Need of the hour: A mix that matches


Lisa Singh, the only Senator with Indian heritage, explains why the Australian parliament needs more people from South Asian and Asian backgrounds

Further representation at the political level is important and should come forward into the future especially because there are 450,000 people of Indian-origin in Australia now

Indian-origin people need more “political level” representation in Australia, according to Lisa Singh, the only Senator with Indian heritage in the country.

Speaking to the Indian Sun, the Labor Party Senator for Tasmania said Australia’s political leadership no longer matches society’s expectations. “My generation now expects to see more people of South Asian and Asian backgrounds coming forward [in politics],” said Ms Singh, who was born in Tasmania to an English-Australian mother and Fijian-Indian father. “Only 1.7 per cent of the entire Australian parliament has an Asian background.”

When it comes to recognising Indian-origin people, Ms Singh said many of the world’s biggest developed democracies, including Canada, New Zealand, the US and UK, are “leaps and bounds ahead of Australia’s parliament”.

“I’ve always advocated that — especially because there are 450,000 people of Indian-origin in Australia now — further representation at the political level is important and should come forward into the future,” said Ms Singh, a longstanding advocate for multiculturalism.

But political watchers don’t see representation increasing any time soon, rather the opposite. Ms Singh is expected to lose her Senate seat in the next federal election, since a Labor Party pre-selection ballot saw her relegated to an ‘unwinnable’ fourth position.

Ms Singh said she was disappointed with the ballot outcome, calling it “unexpected”. “People in Australia as well as my parliamentarian colleagues have been shocked and disappointed with what has taken place,” she said.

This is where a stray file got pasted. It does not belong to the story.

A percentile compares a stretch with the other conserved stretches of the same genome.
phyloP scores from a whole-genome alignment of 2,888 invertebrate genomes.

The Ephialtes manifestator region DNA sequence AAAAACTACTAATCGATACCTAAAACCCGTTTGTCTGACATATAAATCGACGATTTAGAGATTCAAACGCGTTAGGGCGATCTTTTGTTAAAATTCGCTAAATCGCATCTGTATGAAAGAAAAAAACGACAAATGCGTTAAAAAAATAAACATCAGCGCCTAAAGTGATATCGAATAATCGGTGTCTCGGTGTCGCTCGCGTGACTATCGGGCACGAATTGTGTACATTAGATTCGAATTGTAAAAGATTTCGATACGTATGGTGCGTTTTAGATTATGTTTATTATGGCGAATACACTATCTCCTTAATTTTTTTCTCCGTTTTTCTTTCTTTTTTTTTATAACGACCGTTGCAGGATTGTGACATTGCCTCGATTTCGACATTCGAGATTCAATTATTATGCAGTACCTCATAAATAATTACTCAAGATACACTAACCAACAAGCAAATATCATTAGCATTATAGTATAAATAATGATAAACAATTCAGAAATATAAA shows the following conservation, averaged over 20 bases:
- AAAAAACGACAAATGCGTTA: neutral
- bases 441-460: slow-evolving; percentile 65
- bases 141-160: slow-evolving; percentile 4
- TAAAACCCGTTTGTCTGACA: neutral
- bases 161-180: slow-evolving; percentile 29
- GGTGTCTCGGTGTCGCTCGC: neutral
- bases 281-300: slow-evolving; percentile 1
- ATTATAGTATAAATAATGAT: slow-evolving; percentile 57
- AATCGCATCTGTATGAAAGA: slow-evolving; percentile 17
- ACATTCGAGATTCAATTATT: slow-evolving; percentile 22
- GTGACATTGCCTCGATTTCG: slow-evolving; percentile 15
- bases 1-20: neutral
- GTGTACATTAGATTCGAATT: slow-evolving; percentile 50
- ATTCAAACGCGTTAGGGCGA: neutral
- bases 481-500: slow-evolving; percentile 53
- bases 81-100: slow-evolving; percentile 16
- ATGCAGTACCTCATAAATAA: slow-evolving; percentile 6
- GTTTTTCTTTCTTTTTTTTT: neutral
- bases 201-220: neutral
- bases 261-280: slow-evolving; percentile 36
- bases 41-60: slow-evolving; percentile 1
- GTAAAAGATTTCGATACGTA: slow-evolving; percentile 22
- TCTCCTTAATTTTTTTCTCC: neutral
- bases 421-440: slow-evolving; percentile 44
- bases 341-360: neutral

She said the result highlighted the “challenge” for the Australian Labor Party to re-think pre-selection formulas, saying: “I don’t think factional deals do anybody any good”.

The Indian Sun spoke with Ms Singh shortly after she travelled to India to attend the Australia India Institute’s inaugural Australia India Leadership Dialogue, in November. The senator has contributed to tie-building initiatives between Australia and India since joining the Senate in 2011. Last year, her efforts were rewarded when she received one of India’s highest civilian honours, the Pravasi Bharatiya Samman.

Currently, Australia’s foreign relations lens is honed on securing a free trade deal with India – which Trade Minister Andrew Robb recently said was on track to be clinched before the end of 2015.

Asked about the influence Indian Diaspora small businesses have on trade negotiations, Senator Singh agreed they tended to be overshadowed by big companies.

“I guess it’s done at that higher level end, which can actually omit the importance that small business plays,” said Ms Singh, adding that she didn’t believe the government was ignoring small business. “Indian Diaspora businesses need to be included in the India Australia relationship,” she added.

Ms Singh said Indian Diaspora small businesses were “thriving in Australia,” and naturally placed to build ties with India.

“A lot of these Diaspora small businesses continue to have a strong connect with their mother India, perhaps because family is still there, and they haven’t lost sight of their heritage,” said Ms Singh. “I’ve been so heartened over the many years now to meet Indian Diaspora small business entrepreneurs, who are doing so much to ensure that they’re supporting their family, and also being part of the broader Australian community.”

Ms Singh said there were many opportunities for Diaspora small business in India, particularly in the areas of food and beverage, water and waste management, agriculture, and mining.

She’s also optimistic that Australia’s two-way trade with India will catch up to China, thanks to India’s pro-business Prime Minister Narendra Modi. “We know that the trade figures with China are much stronger but I think over time India will start to really, really catch up in that space,” she said.

If she doesn’t win a seat come next election, Ms Singh hopes to continue building Australia-India ties, saying: “I care deeply about our multicultural country and also the growth of our Australia India relationship – I think it is such a key plank for our future, especially with this being the Asian Centenary.”

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